But friends, this only happens because when everything looked like it was lost, Daniel resolved in his heart he would not betray his deepest values. He resolved in his heart he would honour God. He would not give up his integrity. He would do the right thing.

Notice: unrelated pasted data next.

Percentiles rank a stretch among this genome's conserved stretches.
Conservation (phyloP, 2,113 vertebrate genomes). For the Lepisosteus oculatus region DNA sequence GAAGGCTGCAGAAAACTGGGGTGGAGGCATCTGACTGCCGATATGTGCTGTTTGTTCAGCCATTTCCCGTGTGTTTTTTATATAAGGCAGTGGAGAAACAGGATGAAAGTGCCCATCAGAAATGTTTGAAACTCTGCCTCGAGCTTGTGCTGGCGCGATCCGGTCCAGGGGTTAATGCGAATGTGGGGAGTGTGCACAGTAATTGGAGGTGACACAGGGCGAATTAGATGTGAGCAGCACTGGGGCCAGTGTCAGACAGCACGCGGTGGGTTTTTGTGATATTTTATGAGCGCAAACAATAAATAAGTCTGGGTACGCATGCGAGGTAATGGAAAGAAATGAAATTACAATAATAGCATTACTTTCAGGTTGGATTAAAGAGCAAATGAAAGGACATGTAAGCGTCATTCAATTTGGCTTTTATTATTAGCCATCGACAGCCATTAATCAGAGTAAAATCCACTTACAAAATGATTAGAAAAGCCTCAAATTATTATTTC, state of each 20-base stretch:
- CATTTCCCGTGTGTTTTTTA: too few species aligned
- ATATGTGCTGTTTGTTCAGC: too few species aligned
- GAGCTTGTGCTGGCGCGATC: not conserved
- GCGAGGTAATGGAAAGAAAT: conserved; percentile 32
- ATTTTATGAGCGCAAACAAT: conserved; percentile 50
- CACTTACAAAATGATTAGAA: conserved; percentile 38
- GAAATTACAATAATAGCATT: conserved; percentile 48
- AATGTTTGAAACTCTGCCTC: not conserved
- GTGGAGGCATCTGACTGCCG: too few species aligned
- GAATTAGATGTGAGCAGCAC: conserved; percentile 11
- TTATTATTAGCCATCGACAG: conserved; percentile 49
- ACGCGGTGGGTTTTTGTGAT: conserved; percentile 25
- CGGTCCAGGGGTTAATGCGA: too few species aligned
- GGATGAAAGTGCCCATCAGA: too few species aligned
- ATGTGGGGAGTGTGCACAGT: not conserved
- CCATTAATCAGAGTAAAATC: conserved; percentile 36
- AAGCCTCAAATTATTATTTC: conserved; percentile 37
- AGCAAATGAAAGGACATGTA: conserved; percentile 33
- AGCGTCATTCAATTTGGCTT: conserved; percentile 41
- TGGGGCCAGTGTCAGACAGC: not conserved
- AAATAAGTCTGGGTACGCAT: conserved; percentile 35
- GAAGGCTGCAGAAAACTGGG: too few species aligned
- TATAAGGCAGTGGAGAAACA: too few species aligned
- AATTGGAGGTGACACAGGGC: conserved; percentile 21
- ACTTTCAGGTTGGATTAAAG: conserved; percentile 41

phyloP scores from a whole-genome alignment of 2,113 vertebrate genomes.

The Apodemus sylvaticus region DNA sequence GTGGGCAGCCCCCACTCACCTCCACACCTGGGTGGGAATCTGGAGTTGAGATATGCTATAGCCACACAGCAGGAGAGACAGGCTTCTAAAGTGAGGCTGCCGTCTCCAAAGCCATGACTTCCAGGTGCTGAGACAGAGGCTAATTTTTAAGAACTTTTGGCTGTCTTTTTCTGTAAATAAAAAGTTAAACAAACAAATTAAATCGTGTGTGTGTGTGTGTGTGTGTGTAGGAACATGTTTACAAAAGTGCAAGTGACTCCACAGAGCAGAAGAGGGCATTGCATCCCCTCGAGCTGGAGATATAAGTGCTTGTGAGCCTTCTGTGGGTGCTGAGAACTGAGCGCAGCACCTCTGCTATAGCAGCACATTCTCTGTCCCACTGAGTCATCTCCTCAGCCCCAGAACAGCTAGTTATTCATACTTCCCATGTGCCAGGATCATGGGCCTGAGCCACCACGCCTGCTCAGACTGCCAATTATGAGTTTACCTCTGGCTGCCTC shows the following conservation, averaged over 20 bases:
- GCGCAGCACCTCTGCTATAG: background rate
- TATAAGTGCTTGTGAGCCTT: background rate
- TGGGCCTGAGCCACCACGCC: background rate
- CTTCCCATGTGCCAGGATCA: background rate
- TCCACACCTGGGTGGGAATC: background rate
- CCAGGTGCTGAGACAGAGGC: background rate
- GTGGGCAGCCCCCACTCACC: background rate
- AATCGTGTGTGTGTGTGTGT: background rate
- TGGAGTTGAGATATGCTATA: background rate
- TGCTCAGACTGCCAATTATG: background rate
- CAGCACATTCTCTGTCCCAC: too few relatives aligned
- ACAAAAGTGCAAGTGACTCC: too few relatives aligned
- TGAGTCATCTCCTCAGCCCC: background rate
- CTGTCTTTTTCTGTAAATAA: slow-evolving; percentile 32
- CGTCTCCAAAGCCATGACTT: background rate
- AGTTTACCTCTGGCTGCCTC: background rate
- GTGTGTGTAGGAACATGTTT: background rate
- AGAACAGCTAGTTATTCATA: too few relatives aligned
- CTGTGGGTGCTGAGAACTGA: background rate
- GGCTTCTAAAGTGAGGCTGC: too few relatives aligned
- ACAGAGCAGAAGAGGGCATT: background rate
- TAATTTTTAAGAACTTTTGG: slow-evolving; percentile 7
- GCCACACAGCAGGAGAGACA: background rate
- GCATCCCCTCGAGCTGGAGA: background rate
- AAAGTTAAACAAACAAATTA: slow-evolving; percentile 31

So let me ask you, anywhere you’re feel you’ve compromised? The husband like Tiger Woods who never intended to lose his family, but decided it was okay to flirt around the boundaries of adultery. He got tangled up in Babylon. The business person who decides that cutting an ethical corner here and there will make a ride to the top quicker. Most people never intend to wreck their career. Or shatter their reputation or destroy their marriage. They think they can get away with it, but before they know it, they suffer a relational crash that wrecks their life. Invariably it begins with more subtle enemies: hurry or success, or a deception and we compromise. You may see yourself as a helpless victim. A pawn of circumstances beyond your control. Trapped by decisions made by others. And you think there is nothing you can do about it. Wrong. God is calling you to be like Daniel. Make a resolution in your heart that will take courage and wisdom to carry out. You can do this. This is how spiritual resiliency grows. This is required if you want to survive in Babylon. Regain your integrity. Do the right thing. This is your one and only life. This is your day. You will only get one shot at tomorrow. So what do you need to resolve in your heart? Do you need to end a relationship that’s dishonouring God? End it! Make the call. Do it today. Do you need to repent of unethical business practices? Repent and set things right first thing Monday morning. Make the call. Do you need to reorder your time or priorities? Reorder them. Is there some area in your life where you need to be proactive and you haven’t because you see yourself as a victim? Then stop wallowing and take responsibility. Tomorrow does not have to like yesterday. This is your day. This is your life. You must resolve in your heart. You must do this.